VORP

The basis of my fantasy projections and rankings revolves around VORP, or value over replacement player. That may be a familiar term for some of you, but for the rest here’s a brief explanation of it and how it applies in a fantasy hockey context.

I first learned about the concept when I was preparing for my first fantasy football draft last year. On that side it’s commonly referred to as VBD, or value based drafting, but it’s sometimes referred to as VORP as well and that’s probably a better way to describe it anyways.

Here’s the gist:

You’ve got four players at two different positions: two stars and two replacement players, one at each position. Replacement here meaning position players available outside the top 100 of your rankings.

John Tavares, a star C, projected for 375 points

Brent Burns, a star D, projected for 360 points

David Krejci, a typical replacement C, projected for 290 points

Justin Faulk, a typical replacement D, projected for 250 points

Who’s more valuable between Tavares and Burns? The answer is Burns. Tavares may get 15 more points, but he’s only worth 85 more points then Krejci, a guy that’s ranked as the 27th best centre available, or about the amount of centre’s that get drafted in the top 100. Burns on the other hand is worth 110 more points than Faulk, the 18th ranked d-man. Good centres are extremely plentiful compared to good d-men and that’s why Burns, despite scoring fewer points, is more valuable than Tavares.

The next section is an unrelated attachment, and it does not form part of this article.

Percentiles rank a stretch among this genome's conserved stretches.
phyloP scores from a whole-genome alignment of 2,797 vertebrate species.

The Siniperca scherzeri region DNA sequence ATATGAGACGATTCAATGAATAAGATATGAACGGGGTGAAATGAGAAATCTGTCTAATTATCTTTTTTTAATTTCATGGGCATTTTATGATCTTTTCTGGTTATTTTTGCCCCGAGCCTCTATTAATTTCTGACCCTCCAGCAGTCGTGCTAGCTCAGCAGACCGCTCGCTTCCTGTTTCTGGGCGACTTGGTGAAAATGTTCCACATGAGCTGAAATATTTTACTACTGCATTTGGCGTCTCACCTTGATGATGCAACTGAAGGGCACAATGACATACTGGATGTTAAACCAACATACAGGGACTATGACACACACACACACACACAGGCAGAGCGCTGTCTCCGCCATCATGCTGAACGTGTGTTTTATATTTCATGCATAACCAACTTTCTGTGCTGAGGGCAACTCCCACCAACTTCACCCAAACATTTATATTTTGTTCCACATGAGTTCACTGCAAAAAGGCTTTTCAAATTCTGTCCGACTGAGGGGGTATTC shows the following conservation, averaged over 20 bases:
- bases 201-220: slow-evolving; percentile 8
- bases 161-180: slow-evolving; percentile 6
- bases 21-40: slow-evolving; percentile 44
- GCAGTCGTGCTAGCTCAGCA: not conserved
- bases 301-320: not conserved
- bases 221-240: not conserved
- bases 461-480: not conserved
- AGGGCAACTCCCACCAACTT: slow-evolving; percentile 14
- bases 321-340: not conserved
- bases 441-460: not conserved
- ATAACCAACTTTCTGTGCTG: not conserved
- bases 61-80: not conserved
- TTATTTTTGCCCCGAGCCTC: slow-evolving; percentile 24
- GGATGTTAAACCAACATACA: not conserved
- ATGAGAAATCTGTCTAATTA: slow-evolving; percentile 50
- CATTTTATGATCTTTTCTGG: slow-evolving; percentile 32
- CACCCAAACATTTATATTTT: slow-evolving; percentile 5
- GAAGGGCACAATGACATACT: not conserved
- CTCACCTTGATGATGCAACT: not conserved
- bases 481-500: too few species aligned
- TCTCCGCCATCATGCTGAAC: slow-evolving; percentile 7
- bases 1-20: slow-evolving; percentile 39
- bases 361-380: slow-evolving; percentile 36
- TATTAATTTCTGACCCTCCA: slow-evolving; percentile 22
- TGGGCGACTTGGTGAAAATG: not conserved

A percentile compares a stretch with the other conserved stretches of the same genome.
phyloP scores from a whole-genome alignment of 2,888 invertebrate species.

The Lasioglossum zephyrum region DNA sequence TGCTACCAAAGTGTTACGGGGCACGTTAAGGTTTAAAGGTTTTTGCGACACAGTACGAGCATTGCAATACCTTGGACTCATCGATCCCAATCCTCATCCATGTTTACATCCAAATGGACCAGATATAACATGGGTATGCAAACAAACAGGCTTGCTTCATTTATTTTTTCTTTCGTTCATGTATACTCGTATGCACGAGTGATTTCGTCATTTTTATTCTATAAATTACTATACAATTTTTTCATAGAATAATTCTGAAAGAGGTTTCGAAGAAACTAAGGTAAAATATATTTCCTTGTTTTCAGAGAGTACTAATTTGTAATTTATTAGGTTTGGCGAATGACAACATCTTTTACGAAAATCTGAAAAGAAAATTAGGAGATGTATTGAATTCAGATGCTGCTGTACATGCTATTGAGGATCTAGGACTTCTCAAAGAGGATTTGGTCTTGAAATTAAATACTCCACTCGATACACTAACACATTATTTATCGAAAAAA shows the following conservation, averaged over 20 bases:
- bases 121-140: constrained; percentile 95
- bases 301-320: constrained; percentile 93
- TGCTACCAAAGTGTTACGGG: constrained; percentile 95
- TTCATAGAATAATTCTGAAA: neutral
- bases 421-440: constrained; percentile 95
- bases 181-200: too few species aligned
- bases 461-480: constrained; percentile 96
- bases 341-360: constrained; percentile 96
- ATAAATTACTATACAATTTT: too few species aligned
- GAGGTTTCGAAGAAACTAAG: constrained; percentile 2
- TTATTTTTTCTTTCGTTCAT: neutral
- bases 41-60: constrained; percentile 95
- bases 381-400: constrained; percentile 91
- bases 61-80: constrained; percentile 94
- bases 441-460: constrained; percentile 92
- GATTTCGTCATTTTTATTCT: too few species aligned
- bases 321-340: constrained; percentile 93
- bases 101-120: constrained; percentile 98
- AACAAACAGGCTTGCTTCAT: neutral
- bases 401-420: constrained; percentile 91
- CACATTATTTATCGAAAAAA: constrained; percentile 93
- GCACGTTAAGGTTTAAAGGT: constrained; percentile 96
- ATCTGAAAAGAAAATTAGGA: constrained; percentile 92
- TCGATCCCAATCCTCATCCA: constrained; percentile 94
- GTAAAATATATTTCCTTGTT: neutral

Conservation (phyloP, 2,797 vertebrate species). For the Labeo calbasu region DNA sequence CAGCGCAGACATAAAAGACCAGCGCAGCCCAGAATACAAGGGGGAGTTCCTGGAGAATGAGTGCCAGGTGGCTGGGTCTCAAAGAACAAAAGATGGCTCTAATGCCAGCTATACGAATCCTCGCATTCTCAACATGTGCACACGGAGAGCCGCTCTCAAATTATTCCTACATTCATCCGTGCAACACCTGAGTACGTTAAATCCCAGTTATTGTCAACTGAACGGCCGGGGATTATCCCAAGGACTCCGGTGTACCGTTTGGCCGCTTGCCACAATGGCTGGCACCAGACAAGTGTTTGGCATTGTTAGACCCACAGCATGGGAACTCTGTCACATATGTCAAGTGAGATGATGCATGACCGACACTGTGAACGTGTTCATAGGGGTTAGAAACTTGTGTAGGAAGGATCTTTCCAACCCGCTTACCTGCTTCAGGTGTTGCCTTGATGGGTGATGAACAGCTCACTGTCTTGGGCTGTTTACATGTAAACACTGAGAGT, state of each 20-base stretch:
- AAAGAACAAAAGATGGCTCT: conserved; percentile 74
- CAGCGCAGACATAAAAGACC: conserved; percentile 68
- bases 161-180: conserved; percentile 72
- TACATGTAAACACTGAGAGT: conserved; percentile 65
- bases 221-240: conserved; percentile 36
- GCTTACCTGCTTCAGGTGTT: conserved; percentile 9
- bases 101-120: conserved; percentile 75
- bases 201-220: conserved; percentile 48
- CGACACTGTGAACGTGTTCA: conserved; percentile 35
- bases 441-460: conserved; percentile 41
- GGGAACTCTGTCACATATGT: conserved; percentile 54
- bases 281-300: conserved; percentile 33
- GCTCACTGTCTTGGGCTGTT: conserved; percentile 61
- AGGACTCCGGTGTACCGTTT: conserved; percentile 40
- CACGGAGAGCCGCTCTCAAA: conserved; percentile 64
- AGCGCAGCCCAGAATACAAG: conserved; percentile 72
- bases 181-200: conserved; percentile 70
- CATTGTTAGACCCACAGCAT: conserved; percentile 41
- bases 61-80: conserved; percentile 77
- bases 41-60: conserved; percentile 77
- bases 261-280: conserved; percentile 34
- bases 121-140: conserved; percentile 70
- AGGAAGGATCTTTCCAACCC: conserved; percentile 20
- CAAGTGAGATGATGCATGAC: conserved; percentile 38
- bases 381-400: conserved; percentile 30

The idea behind drafting isn’t getting the most fantasy points, it’s about getting the most value for each position available relative to their draft slots. You can’t play five centres so the positional requirements are something that needs to be accounted for. It’s about striking the proper balance at every position and getting the most value relative to the rest of the field.